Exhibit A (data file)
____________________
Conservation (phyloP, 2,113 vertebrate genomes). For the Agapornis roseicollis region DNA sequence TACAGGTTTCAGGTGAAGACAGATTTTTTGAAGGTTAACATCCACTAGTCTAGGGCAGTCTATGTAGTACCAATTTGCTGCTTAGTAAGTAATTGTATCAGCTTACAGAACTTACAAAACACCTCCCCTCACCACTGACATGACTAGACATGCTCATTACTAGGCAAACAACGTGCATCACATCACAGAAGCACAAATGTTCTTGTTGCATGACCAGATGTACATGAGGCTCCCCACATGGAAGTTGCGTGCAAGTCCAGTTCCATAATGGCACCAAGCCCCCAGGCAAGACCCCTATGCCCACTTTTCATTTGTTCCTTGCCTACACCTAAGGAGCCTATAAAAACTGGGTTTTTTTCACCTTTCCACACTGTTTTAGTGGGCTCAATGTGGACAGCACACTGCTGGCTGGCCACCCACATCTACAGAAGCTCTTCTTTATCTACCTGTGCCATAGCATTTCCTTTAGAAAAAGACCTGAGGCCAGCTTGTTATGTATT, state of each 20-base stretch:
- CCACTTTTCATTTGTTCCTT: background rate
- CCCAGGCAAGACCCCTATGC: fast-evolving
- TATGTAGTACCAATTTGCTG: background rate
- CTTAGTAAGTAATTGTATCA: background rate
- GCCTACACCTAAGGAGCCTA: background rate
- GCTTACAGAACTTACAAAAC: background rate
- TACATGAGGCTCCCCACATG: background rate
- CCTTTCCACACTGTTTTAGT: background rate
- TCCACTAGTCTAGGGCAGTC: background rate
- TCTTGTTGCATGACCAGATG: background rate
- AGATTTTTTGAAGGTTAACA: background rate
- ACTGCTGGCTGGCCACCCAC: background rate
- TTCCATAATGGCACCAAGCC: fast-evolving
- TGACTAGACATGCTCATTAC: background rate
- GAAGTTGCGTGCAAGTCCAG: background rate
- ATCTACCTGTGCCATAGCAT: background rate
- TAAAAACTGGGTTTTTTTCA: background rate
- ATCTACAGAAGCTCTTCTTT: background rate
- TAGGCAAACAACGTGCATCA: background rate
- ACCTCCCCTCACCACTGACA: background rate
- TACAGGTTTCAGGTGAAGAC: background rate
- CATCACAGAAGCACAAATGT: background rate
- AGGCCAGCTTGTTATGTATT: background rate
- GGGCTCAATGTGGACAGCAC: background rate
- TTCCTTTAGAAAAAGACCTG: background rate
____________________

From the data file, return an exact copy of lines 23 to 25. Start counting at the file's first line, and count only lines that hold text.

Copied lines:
- CATCACAGAAGCACAAATGT: background rate
- AGGCCAGCTTGTTATGTATT: background rate
- GGGCTCAATGTGGACAGCAC: background rate